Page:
The opinion of the court was delivered by: Simandle, District Judge
Plaintiff Kevin John Witasick, Sr. ("Plaintiff") has filed a Complaint against the United States Attorney for the Western District of Virginia, Timothy J. Heaphy, and his Assistant United States Attorney C. Patrick Hogeboom, III, and the United States ("Defendants"), on July 15, 2010. The Complaint alleges that Mr. Witasick was recently convicted of a federal crime in the United States District for the Western District of Virginia in violation of Plaintiff's constitutional rights due to the alleged prosecutorial misconduct of U.S. Attorney Heaphy and Assistant U.S. Attorney Hogeboom. Under the Judgment of Conviction entered in the United States District Court for the Western District of Virginia, Plaintiff is required to report to federal prison on July 19, 2010.
Plaintiff seeks a Temporary Restraining Order to be followed by an preliminary injunction. Plaintiff's motion for a temporary restraining order alleges that Mr. Witasick was sentenced to a term of fifteen months imprisonment on May 18, 2010, with that sentence to begin on July 19, 2010. Plaintiff alleges that the Government failed to present exculpatory evidence to the Grand Jury leading to a defective Indictment, and that his Fifth Amendment rights were violated as well as other statutory and constitutional violations.
In this motion for a temporary restraining order, as in the Complaint, Plaintiff seeks an Order declaring that the Indictment was unlawfully obtained in violation of the Fifth Amendment and 28 U.S.C. § 530B(a) and (b), an Order dismissing the Indictment, and an Order prohibiting the incarceration of Mr. Witasick on July 19, 2010 pending the final ruling upon the Complaint.
Before this Court can consider the motion for a temporary restraining order or the Complaint, the Court must assure itself that it has subject matter jurisdiction. Under Rule 12(h)(3), Fed. R. Civ. P., "If the court determines at any time that it lacks subject matter jurisdiction, the court must dismiss the action." The Court determines that this case shall be dismissed for lack of subject matter jurisdiction for the following reasons.
It is apparent that Mr. Witasick is seeking to invalidate his Judgment of Conviction and void its requirement that he be imprisoned pursuant to the Judgment of the U.S. District Court for the Western District of Virginia. The exclusive remedy for setting aside the Judgment of Conviction at this time would be for Mr. Witasick to file an appeal to the United States Court of Appeal for the Fourth Circuit, as the courts of appeals have exclusive jurisdiction of appeals from all final decisions of the district courts, pursuant to 28 U.S.C. § 1291 Any stay of the execution of sentence pending appeal must be sought from the sentencing court. The Fourth Circuit is the only court having jurisdiction to review the final judgment of the U.S. District Court for the Western District of Virginia. The instant civil complaint also cannot fairly be interpreted as a petition for habeas corpus, as this Court would not have jurisdiction over such a petition either. Congress provided jurisdiction for challenge to a federal sentence exclusively in "the court which imposed the sentence." 28 U.S.C. § 2255. McLoyd v. Nash, 191 Fed. App'x 169 (3d Cir. 2006); see United States v. Hayman, 342 U.S. 205, 215 (1952).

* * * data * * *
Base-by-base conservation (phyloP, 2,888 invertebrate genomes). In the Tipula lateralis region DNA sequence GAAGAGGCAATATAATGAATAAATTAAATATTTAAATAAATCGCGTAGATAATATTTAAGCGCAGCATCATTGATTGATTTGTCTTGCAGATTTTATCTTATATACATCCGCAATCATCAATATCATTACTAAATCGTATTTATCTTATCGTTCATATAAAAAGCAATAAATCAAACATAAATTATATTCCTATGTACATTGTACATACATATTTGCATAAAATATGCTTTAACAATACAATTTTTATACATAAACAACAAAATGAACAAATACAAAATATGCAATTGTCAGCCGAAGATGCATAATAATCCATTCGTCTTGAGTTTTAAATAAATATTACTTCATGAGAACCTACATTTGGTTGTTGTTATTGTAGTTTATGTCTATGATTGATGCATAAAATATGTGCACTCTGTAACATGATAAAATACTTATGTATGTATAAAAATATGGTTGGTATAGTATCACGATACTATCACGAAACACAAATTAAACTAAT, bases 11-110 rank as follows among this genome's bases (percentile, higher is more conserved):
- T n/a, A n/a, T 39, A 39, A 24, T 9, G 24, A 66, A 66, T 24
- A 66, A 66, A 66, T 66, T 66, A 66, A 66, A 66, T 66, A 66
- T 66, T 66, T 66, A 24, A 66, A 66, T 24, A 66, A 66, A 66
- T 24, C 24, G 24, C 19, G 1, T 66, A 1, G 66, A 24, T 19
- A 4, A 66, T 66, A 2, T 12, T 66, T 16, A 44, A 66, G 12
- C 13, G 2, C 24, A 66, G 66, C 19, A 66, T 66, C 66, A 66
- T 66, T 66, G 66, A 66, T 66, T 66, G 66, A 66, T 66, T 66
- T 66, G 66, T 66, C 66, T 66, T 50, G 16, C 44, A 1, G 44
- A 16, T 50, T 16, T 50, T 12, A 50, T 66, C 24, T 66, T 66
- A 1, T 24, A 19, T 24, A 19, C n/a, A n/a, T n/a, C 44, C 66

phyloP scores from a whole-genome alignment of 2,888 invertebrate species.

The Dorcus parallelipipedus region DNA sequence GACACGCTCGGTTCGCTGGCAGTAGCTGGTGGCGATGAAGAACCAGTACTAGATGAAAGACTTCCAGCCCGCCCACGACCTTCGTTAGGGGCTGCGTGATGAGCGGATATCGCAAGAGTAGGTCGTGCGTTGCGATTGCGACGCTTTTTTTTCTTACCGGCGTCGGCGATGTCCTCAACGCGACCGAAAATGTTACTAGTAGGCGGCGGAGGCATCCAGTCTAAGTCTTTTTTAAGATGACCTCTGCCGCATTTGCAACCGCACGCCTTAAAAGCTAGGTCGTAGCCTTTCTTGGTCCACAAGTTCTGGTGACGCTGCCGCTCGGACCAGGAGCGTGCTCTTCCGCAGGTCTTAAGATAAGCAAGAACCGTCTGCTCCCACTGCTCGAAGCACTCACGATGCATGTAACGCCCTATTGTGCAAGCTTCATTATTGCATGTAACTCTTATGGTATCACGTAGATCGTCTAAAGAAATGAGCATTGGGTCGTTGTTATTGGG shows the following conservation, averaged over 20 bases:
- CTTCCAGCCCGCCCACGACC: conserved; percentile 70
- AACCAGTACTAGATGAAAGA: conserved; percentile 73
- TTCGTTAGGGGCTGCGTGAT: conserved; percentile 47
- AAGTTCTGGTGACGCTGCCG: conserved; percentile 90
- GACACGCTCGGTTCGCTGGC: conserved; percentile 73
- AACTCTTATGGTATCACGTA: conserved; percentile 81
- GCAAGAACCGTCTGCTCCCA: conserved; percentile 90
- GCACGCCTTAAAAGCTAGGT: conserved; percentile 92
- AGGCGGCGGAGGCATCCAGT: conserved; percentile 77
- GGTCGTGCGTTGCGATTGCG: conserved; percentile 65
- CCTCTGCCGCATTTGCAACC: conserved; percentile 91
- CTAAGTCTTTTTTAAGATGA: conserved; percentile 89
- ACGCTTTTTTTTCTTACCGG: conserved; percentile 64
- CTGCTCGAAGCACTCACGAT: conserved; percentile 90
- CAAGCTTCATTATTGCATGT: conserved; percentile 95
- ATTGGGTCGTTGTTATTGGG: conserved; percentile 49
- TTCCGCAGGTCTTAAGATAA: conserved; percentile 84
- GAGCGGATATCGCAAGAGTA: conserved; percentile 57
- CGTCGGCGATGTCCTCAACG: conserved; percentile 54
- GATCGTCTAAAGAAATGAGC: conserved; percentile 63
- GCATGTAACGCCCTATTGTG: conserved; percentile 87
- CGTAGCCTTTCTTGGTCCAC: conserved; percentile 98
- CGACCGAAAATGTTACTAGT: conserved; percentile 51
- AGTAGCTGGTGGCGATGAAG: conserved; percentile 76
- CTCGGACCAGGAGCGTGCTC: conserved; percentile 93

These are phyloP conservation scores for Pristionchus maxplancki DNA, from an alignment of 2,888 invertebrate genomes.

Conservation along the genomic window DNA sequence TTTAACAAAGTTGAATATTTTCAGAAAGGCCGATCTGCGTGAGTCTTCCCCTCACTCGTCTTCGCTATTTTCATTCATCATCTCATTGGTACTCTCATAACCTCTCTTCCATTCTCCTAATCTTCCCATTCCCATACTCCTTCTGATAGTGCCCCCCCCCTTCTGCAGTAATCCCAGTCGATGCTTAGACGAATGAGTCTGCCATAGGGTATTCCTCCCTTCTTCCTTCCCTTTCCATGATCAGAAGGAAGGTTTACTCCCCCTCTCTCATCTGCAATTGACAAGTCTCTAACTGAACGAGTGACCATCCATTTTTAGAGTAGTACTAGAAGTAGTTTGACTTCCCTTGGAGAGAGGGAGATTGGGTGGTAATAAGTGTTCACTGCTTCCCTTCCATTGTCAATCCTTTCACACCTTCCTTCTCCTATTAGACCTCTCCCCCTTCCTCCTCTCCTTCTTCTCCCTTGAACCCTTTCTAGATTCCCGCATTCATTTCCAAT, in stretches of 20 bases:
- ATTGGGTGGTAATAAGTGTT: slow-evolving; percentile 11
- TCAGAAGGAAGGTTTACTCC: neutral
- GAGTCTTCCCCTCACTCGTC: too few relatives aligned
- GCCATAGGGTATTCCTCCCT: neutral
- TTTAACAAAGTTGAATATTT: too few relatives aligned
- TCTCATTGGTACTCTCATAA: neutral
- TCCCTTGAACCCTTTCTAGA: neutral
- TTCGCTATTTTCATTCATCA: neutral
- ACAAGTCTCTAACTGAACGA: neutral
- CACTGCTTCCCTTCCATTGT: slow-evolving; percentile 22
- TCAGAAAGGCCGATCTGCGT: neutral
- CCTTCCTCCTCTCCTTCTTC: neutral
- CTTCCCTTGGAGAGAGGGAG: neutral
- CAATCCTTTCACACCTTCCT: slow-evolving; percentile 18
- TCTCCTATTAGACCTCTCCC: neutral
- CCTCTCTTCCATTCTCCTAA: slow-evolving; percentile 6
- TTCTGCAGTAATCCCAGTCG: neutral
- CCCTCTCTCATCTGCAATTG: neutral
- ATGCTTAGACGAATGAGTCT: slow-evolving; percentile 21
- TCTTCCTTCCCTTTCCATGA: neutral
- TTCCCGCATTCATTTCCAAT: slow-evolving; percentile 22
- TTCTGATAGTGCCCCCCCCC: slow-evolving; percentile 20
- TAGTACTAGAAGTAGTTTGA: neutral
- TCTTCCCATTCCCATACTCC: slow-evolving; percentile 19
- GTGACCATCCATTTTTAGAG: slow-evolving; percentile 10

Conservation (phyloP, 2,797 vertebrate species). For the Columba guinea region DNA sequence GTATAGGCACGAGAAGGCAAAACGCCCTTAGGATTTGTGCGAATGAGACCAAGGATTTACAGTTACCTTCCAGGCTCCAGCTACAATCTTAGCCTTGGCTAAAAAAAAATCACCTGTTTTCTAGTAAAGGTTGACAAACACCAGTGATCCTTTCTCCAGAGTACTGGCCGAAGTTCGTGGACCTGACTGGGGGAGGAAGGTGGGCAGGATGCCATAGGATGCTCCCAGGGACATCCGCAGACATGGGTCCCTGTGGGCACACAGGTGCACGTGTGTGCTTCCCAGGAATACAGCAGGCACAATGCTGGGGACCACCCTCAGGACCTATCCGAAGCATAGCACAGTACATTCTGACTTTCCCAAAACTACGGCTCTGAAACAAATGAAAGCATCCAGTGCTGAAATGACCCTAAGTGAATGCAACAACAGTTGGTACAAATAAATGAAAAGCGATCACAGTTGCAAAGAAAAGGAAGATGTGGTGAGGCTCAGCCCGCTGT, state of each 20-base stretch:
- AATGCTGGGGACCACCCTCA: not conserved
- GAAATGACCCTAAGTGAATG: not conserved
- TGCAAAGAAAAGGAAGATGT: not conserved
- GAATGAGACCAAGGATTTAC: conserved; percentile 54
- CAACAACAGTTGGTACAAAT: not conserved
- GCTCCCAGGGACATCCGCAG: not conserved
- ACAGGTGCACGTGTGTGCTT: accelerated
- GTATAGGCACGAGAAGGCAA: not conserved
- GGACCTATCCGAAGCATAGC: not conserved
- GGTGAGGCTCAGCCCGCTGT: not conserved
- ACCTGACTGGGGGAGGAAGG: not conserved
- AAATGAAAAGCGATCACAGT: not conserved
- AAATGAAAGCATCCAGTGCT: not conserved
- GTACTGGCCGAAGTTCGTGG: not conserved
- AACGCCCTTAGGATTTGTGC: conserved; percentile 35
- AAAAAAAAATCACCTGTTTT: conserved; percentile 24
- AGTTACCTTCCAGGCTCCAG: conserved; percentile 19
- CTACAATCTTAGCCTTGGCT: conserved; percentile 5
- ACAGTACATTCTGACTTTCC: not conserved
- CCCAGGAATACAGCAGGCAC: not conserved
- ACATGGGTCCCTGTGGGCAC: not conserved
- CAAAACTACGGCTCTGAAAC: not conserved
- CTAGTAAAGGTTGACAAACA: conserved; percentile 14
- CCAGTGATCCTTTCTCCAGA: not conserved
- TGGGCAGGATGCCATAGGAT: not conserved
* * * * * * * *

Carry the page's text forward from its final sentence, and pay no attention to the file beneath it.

Thus, Plaintiff's sole remedy attacking the judgment of conviction at this time is by appeal to the Fourth Circuit. Upon his conviction becoming final, any petition challenging the conviction could be filed within one year of finality exclusively in the sentencing court, that is, in the Western District of Virginia, pursuant to 28 U.S.C. § 2255.
Even if this Court had jurisdiction over this subject matter, framing this complaint as alleging constitutional violations by the federal prosecutors likewise does not give rise to a cause of action at this time. Plaintiff has no cause of action "until the conviction or sentence is reversed, expunged, invalidated, or impugned by the grant of a writ of habeas corpus." Heck v. Humphrey, 512 U.S. 477, 489 (1994). See LoraPena v. F.B.I., 529 F.3d 503 (3d Cir. 2008) (applying Heck to Bivens claims); accord. Abella v. Rubino, 63 F.3d 1063, 1065 (11th Cir. 1995); Tavarez v. Reno, 54 F.3d 109 (2d Cir. 1995); Stephenson v. Reno, 28 F.3d 26 (5th Cir. 1994); Williams v. Hill, 74 F.3d 1339 (D.C. Cir. 1996). In other words, if one day Plaintiff succeeds in overturning his criminal conviction, he may be able to overcome the bar of Heck v. Humphrey, supra, and file an action for civil redress of prosecutorial misconduct, assuming such action is not barred by the doctrine of prosecutorial immunity. See Buckley v. Fitzsimmons, 509 U.S. 259, 273 (1993) ("acts undertaken by a prosecutor in preparing for the initiation of judicial proceedings or for trial, and which occur in the course of his role as an advocate for the State, are entitled to protections of absolute immunity."); Imbler v. Pachtman, 424 U.S. 409, 410 (1976) ("a state prosecuting attorney who acts within the scope of his duties in initiating and pursuing a criminal prosecution" is immune from suit).
Because this Court lacks subject matter jurisdiction, Plaintiff's motion for a temporary restraining order will be denied and the Complaint herein will be dismissed for lack of jurisdiction.
The accompanying Order shall be entered.
JEROME B. SIMANDLE U.S. District Judge
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